I have these additions to your family movie nights. Unfortunately some of them are in black and white: Flubber (original and remake) Nutty Professor (original) The Love Bug Herbie Rides Again What's up Doc (Ryan O'Neal, Madeleine Kahn) Help A Hard Day's Night Dr. Doolitte (original) Roman Holiday Ghostbusters The Man From Snowy River Galaxy Quest Sabrina (original) Bedknobs and Broomsticks That Darn Cat (original) Parent Trap (both versions) Pollyanna
Hope that helps! Mollie
Thank you for all the movie recommendations! Here's one that is not on your list, a little off-beat, but really worth looking for. Jacques Tati made some wonderful movies from the mid 40s to the mid 70s. I think some of the later ones are in color. I guess technically they are in French, but I don't recall that there is much dialogue -- it's mostly just very funny, charming slapstick comedy. Some of our favorites are: Mr. Hulot's Holiday, Mon Oncle, Jour de Fete, and Traffic.
A couple of years ago I watched October sky A coming of age movie. Here is a link to a description. http://www.cnn.com/SHOWBIZ/Movies/9902/18/review.octobersky/ I watched it with a 4 year old and a 7 year old. It was over the 4 year olds head but the 7 year old enjoyed it. Melinda
It is too addictive making this list. I must stop and get the house cleaned up. Thank you for the fun question, I have enjoyed reliving my childhood by making this list. I too am looking forward to everyone else's recommendations, here are some of mine:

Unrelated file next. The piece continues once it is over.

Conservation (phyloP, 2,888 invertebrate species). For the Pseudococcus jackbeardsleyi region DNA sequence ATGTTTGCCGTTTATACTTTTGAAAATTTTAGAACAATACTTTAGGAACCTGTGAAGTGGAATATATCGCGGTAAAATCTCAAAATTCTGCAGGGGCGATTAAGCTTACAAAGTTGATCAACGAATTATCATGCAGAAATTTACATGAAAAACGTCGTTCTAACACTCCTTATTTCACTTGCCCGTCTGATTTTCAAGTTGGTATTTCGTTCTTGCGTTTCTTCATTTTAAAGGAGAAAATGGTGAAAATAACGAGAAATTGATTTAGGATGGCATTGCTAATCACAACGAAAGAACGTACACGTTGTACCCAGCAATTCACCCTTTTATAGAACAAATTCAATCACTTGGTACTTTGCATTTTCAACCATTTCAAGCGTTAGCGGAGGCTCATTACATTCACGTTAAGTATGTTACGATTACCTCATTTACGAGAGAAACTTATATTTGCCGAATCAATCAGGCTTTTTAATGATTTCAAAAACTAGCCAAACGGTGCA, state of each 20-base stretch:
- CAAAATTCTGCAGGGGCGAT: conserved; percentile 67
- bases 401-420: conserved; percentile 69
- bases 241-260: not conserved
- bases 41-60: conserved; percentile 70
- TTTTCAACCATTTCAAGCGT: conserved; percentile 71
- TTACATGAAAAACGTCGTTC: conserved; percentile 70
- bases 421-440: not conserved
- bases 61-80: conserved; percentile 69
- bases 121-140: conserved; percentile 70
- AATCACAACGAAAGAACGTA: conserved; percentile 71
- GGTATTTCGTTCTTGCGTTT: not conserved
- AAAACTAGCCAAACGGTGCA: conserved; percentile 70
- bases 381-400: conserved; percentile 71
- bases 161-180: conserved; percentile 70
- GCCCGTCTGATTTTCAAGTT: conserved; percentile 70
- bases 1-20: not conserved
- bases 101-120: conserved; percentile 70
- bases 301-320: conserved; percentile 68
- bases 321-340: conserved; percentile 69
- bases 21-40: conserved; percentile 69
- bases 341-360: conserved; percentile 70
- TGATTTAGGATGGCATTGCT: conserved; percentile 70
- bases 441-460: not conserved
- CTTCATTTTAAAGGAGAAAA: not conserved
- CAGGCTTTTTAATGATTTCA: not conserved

A Little Romance, Searching for Bobby Fisher, The Little Princess, Harvey, Max Dugan Returns, The Rescuers, Chitty Chitty Bang Bang, Willie Wonka and The Chocolate Factory, The Neverending Story, The Sound of Music, The Music Man, The Muppet Movie, The Man from Snowy River, The Parent Trap, Swiss Family Robinson, Pee Wee's Big Adventure, The Journey of Natty Gann, The Goonies, Popeye (w/ Robin Williams), Heidi, My Fair Lady, GiGi, ET, Pete's Dragon, Old Yeller, Little Women, The Red Balloon, Babe, Where the Red Fern Grows, Bedknobs and Broomsticks, National Velvet, Treasure Island, Charlotte's Web, Tom Sawyer, The Black Stallion, Fly Away Home, The Little Rascals
Movie and Book Lover
Here are a few suggestions: - Little Women (the Susan Sarandon one is only about 8yrs old) - Anne of Green Gables and Anne of Avonlea (with Megan Fallowes from about 15yrs ago) - the David MacCauley movies that go with his books (''Pyramid'', ''Roman City'', ''Cathedral'' and ''Castle'') are pretty good too - flipping through the channels one day I saw a newer version of Treasure Island with Jack Pallance as Long John Silver the part I saw was pretty good - do they like musicals? ''The Sound of Music'', ''Singing in the Rain'', ''West Side Story''
I hope some of those work out for you. Rose
How about Shirley Temple movies? I enjoy these even now! Vivienne